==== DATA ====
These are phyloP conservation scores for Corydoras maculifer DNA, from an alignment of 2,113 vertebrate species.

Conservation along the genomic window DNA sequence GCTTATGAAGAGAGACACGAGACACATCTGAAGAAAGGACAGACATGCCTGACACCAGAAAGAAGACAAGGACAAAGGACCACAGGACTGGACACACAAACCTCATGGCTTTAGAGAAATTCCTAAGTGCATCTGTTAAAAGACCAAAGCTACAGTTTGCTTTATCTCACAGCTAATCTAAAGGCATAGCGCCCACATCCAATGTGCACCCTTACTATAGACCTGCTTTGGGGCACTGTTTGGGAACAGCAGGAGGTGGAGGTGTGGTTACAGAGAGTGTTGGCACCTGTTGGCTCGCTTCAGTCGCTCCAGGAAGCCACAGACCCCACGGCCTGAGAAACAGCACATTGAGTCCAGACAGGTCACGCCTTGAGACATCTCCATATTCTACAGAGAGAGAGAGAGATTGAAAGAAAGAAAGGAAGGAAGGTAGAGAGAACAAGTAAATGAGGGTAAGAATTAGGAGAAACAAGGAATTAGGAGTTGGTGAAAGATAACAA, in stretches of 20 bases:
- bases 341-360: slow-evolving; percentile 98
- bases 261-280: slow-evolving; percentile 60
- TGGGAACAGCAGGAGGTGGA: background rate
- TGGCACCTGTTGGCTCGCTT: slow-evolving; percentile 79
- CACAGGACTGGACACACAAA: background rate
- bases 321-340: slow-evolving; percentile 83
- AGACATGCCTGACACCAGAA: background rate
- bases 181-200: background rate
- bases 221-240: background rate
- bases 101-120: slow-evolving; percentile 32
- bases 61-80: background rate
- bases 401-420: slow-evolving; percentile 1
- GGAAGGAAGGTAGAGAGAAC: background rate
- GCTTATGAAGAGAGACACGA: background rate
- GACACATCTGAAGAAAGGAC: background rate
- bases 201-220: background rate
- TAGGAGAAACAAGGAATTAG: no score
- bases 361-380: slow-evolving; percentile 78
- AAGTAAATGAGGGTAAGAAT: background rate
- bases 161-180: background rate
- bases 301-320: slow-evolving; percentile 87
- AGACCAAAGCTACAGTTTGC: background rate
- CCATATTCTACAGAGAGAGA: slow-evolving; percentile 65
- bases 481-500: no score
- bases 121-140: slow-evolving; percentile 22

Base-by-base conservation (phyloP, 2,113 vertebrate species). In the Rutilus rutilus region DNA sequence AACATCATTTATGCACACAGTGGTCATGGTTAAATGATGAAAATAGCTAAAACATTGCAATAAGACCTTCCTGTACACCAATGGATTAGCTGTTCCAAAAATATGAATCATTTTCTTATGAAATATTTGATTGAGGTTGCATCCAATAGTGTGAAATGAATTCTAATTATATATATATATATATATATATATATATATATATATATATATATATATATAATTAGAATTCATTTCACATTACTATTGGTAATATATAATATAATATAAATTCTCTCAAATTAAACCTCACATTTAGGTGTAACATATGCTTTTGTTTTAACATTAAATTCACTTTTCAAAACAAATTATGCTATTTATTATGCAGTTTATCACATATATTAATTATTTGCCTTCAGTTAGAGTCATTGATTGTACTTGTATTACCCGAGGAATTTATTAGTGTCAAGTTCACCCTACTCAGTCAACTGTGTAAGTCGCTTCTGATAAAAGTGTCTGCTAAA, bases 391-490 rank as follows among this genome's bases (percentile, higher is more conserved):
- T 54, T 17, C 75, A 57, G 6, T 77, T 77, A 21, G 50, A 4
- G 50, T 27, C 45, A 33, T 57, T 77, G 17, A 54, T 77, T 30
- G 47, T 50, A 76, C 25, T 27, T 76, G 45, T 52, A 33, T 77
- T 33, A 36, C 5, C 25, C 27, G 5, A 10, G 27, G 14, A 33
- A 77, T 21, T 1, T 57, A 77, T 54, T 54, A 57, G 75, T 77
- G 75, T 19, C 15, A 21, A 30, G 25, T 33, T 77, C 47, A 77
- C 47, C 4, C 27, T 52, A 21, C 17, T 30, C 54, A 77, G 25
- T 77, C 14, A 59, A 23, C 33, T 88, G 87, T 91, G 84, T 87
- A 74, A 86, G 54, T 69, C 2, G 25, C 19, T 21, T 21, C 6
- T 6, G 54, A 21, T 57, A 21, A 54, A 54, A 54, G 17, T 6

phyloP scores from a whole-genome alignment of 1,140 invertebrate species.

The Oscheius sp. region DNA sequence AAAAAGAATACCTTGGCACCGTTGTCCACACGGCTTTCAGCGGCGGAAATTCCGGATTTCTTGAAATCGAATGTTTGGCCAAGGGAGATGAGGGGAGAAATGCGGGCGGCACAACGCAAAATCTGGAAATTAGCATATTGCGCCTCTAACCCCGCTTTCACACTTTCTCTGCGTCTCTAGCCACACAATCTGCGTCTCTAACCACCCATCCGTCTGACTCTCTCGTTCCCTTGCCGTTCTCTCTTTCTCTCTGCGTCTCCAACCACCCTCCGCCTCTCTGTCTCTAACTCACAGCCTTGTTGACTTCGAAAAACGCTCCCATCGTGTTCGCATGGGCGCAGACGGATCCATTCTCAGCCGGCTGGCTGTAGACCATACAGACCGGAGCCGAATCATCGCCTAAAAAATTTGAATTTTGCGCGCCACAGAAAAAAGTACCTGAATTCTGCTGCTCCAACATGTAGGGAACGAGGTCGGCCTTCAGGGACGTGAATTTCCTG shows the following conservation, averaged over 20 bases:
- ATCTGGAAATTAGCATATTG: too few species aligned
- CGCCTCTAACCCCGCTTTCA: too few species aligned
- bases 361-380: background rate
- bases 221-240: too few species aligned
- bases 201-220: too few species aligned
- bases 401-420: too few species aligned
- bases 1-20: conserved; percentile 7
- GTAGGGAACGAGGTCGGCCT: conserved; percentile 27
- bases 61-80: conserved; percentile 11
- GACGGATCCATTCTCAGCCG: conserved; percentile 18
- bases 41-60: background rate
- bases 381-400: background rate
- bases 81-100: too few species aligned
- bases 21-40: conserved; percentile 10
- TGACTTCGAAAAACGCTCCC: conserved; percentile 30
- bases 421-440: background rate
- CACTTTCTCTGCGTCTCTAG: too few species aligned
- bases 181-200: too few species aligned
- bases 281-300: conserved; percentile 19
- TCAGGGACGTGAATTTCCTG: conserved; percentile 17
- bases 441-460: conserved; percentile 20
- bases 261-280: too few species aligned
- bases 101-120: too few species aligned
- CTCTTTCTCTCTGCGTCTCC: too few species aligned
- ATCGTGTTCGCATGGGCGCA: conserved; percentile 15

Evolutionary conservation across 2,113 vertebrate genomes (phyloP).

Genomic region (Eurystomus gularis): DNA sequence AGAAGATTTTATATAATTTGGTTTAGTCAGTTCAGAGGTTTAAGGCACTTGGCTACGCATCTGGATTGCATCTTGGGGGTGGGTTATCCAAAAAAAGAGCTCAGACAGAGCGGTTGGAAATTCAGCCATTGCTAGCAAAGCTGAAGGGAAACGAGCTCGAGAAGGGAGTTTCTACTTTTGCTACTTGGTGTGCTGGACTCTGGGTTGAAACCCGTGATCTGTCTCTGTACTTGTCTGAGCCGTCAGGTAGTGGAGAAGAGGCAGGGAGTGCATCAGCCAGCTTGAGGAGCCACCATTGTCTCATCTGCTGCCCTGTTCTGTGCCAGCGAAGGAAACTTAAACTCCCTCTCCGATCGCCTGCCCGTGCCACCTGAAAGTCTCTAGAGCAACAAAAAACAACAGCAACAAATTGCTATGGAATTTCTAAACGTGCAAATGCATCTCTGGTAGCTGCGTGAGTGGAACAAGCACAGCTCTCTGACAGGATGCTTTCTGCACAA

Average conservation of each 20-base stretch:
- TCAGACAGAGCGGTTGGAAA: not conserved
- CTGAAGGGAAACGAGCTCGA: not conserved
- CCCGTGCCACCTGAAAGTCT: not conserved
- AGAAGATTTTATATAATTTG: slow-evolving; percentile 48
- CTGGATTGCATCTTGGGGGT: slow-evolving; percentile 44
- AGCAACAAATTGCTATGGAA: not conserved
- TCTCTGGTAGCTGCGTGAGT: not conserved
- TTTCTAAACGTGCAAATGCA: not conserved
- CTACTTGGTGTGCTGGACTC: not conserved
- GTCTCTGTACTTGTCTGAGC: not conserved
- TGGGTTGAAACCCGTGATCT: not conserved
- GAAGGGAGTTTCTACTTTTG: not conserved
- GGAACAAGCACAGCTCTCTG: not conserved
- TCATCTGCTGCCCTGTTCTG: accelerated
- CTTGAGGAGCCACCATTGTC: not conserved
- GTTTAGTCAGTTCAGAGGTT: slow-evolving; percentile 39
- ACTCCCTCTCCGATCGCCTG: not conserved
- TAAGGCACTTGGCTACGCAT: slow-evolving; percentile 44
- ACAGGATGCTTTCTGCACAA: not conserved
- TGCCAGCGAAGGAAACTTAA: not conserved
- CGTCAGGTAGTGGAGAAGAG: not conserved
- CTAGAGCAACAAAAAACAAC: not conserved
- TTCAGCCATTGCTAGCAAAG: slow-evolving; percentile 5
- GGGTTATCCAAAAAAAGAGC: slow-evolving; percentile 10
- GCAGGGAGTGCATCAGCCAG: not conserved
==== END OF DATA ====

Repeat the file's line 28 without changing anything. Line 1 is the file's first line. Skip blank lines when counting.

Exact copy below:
Base-by-base conservation (phyloP, 2,113 vertebrate species). In the Rutilus rutilus region DNA sequence AACATCATTTATGCACACAGTGGTCATGGTTAAATGATGAAAATAGCTAAAACATTGCAATAAGACCTTCCTGTACACCAATGGATTAGCTGTTCCAAAAATATGAATCATTTTCTTATGAAATATTTGATTGAGGTTGCATCCAATAGTGTGAAATGAATTCTAATTATATATATATATATATATATATATATATATATATATATATATATATATATAATTAGAATTCATTTCACATTACTATTGGTAATATATAATATAATATAAATTCTCTCAAATTAAACCTCACATTTAGGTGTAACATATGCTTTTGTTTTAACATTAAATTCACTTTTCAAAACAAATTATGCTATTTATTATGCAGTTTATCACATATATTAATTATTTGCCTTCAGTTAGAGTCATTGATTGTACTTGTATTACCCGAGGAATTTATTAGTGTCAAGTTCACCCTACTCAGTCAACTGTGTAAGTCGCTTCTGATAAAAGTGTCTGCTAAA, bases 391-490 rank as follows among this genome's bases (percentile, higher is more conserved):